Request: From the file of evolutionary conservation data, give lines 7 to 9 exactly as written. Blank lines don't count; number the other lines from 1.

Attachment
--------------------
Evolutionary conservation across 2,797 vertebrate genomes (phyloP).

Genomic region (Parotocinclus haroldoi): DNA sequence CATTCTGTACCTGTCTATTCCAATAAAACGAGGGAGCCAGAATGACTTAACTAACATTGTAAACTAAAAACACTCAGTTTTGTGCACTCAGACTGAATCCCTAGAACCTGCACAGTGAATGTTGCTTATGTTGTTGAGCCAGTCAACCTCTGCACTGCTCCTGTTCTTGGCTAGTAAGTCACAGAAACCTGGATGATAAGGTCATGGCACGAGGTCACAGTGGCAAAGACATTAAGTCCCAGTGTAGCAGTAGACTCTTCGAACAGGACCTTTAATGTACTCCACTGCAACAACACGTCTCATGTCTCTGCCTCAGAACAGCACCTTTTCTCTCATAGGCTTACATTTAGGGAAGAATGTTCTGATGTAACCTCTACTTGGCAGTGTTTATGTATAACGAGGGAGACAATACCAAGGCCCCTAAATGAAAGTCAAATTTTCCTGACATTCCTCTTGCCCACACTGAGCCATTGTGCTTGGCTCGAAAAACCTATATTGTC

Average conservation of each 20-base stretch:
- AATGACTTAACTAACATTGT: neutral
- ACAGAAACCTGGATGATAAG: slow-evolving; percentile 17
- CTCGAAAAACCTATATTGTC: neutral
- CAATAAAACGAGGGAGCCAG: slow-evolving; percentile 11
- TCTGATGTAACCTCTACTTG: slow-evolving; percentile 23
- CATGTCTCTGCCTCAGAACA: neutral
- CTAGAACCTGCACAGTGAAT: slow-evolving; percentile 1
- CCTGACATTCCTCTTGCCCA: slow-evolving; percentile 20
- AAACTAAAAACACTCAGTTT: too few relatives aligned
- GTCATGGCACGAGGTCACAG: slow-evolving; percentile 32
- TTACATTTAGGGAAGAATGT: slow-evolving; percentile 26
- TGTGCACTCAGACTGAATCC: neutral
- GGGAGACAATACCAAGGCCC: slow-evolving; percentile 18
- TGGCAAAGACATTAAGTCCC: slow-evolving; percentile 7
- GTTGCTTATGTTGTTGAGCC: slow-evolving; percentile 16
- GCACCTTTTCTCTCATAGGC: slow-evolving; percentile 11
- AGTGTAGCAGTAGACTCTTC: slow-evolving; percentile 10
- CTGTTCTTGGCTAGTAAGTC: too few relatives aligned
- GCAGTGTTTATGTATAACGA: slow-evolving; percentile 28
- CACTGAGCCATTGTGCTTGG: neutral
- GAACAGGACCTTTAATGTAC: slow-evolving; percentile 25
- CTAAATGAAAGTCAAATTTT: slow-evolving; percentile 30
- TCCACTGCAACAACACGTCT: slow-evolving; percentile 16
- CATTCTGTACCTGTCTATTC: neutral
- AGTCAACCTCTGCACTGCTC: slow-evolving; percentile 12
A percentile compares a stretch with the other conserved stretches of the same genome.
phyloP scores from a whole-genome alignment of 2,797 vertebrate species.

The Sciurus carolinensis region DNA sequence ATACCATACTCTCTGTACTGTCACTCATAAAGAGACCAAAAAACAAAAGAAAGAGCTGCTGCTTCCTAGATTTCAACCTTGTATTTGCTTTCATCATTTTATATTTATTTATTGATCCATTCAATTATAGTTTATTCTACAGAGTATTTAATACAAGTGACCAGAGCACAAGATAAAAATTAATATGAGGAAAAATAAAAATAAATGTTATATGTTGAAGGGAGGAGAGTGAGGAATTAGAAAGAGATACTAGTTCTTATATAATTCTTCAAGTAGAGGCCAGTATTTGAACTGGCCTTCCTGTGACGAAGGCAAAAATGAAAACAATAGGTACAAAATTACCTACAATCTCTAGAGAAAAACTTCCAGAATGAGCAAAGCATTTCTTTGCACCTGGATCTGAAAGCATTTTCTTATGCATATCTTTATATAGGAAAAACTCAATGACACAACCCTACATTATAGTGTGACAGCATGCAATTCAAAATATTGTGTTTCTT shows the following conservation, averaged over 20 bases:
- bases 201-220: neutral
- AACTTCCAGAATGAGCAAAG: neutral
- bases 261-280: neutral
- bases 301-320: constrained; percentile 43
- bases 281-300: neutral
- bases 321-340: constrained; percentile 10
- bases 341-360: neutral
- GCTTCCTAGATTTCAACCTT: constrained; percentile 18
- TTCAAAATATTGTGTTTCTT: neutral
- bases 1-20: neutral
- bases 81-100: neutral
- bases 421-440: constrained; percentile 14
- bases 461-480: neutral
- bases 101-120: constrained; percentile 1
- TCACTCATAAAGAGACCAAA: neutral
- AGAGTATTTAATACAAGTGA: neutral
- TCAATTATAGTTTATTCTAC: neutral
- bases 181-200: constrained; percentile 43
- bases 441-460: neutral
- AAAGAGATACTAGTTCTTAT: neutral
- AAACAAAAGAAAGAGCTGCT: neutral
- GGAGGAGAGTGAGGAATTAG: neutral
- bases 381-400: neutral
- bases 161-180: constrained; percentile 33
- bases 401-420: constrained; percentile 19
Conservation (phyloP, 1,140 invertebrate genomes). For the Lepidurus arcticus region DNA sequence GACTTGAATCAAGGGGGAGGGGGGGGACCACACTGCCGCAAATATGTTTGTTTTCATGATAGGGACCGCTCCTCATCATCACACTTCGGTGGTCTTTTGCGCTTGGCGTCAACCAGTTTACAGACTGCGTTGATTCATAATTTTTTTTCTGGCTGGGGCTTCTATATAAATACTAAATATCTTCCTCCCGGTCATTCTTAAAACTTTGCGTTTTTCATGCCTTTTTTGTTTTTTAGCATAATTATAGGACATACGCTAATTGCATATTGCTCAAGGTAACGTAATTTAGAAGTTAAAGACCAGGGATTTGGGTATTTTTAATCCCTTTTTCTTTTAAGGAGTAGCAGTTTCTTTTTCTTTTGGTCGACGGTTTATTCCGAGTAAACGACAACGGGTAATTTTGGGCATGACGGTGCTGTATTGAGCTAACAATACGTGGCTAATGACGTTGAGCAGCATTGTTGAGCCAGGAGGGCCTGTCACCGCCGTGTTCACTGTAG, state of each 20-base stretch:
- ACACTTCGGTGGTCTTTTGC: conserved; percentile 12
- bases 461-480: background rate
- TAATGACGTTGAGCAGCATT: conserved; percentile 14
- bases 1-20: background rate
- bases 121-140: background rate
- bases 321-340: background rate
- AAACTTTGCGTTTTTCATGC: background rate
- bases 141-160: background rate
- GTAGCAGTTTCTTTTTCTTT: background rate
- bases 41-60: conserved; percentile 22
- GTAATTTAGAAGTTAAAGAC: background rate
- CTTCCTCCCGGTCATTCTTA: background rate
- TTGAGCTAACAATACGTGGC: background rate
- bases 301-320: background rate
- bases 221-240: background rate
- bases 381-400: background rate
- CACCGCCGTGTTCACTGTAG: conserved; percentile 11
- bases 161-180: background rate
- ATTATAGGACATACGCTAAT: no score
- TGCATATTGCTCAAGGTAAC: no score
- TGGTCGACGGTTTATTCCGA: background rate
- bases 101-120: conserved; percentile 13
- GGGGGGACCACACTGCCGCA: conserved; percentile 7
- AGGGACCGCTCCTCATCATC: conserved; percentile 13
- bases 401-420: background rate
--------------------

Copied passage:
- CAATAAAACGAGGGAGCCAG: slow-evolving; percentile 11
- TCTGATGTAACCTCTACTTG: slow-evolving; percentile 23
- CATGTCTCTGCCTCAGAACA: neutral